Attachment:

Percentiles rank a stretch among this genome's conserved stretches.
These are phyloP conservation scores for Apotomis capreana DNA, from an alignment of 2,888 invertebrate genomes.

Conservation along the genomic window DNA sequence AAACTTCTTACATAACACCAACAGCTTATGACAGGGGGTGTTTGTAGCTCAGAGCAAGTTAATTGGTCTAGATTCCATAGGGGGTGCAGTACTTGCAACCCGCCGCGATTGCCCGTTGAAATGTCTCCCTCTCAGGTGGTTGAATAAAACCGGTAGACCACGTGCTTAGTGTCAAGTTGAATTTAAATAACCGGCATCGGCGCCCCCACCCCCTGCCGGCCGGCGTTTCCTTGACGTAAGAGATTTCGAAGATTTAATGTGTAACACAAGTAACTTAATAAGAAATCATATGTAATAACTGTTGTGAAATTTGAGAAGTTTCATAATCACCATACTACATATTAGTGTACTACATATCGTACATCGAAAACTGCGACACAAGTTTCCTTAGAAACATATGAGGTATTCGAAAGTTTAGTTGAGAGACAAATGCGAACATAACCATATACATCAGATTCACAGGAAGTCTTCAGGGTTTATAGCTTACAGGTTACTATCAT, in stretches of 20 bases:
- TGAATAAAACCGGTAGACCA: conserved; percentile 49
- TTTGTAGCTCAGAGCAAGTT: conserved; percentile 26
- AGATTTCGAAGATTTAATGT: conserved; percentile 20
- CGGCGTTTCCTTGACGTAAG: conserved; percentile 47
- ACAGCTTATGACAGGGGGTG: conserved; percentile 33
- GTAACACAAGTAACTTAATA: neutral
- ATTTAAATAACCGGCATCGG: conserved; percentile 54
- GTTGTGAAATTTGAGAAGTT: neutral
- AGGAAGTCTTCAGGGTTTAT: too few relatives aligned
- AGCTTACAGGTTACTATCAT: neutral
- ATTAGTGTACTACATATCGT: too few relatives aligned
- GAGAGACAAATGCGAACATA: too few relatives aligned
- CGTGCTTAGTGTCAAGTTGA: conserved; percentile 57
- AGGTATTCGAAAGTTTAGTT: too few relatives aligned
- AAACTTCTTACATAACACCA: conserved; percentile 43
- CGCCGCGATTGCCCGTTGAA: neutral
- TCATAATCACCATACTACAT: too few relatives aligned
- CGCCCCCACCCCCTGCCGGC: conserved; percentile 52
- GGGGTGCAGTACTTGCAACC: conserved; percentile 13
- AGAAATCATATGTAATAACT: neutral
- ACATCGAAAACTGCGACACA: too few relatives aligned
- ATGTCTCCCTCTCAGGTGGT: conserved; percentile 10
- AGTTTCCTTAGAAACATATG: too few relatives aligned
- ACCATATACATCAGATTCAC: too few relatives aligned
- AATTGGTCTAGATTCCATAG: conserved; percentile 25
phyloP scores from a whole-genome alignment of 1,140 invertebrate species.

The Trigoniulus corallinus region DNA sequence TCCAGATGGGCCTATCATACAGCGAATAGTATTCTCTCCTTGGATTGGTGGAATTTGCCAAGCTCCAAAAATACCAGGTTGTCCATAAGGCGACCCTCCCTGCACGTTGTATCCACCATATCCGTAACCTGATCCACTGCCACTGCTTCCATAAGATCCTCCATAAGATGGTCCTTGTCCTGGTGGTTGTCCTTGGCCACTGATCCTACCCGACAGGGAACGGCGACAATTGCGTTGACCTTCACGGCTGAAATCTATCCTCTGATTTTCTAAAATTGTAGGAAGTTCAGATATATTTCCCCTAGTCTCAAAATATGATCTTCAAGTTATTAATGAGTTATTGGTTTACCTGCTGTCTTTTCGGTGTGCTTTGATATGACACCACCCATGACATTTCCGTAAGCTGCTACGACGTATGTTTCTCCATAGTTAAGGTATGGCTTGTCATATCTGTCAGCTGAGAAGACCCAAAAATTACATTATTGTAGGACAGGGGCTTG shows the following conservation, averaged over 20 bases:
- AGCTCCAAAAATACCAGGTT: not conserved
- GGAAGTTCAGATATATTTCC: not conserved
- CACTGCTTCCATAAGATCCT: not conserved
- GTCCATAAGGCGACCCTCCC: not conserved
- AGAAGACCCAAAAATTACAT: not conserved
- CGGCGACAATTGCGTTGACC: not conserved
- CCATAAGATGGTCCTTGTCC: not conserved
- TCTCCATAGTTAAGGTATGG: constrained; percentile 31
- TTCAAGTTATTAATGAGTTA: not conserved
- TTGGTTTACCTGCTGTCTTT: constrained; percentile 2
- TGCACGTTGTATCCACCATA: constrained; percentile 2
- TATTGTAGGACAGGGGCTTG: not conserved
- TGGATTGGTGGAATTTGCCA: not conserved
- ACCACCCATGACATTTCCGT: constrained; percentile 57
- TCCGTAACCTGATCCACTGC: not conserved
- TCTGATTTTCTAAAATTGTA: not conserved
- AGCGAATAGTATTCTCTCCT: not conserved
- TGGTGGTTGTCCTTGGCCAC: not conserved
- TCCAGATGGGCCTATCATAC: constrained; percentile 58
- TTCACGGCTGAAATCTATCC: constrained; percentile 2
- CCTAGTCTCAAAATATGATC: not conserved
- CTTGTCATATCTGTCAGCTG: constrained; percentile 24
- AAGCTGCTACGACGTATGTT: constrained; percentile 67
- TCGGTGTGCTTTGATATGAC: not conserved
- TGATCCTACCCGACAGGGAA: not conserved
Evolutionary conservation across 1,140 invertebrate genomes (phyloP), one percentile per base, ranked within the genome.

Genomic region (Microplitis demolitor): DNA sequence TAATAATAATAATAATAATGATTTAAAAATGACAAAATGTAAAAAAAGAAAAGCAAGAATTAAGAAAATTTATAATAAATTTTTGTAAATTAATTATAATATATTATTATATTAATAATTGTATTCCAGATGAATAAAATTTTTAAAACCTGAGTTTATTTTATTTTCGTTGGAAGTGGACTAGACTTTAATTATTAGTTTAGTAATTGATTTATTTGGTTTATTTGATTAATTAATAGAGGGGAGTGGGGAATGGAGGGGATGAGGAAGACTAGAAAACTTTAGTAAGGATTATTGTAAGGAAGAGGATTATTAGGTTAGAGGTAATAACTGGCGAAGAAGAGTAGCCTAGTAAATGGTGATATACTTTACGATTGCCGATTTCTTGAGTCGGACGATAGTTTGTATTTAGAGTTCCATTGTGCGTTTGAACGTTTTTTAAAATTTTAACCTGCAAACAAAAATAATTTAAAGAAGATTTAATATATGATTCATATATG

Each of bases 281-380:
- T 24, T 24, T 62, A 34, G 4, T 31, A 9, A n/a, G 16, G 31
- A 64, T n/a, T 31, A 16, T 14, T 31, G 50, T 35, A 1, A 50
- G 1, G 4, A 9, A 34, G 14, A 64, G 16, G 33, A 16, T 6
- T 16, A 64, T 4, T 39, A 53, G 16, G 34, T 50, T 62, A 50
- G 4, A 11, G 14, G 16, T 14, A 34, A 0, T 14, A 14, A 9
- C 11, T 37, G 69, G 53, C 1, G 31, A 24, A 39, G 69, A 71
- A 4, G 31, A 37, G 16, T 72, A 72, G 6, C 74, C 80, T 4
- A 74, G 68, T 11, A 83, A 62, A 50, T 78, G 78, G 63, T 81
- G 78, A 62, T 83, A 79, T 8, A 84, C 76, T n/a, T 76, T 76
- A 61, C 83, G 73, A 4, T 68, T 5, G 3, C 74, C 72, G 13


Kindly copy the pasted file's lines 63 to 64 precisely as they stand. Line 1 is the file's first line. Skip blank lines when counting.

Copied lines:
- G 4, A 11, G 14, G 16, T 14, A 34, A 0, T 14, A 14, A 9
- C 11, T 37, G 69, G 53, C 1, G 31, A 24, A 39, G 69, A 71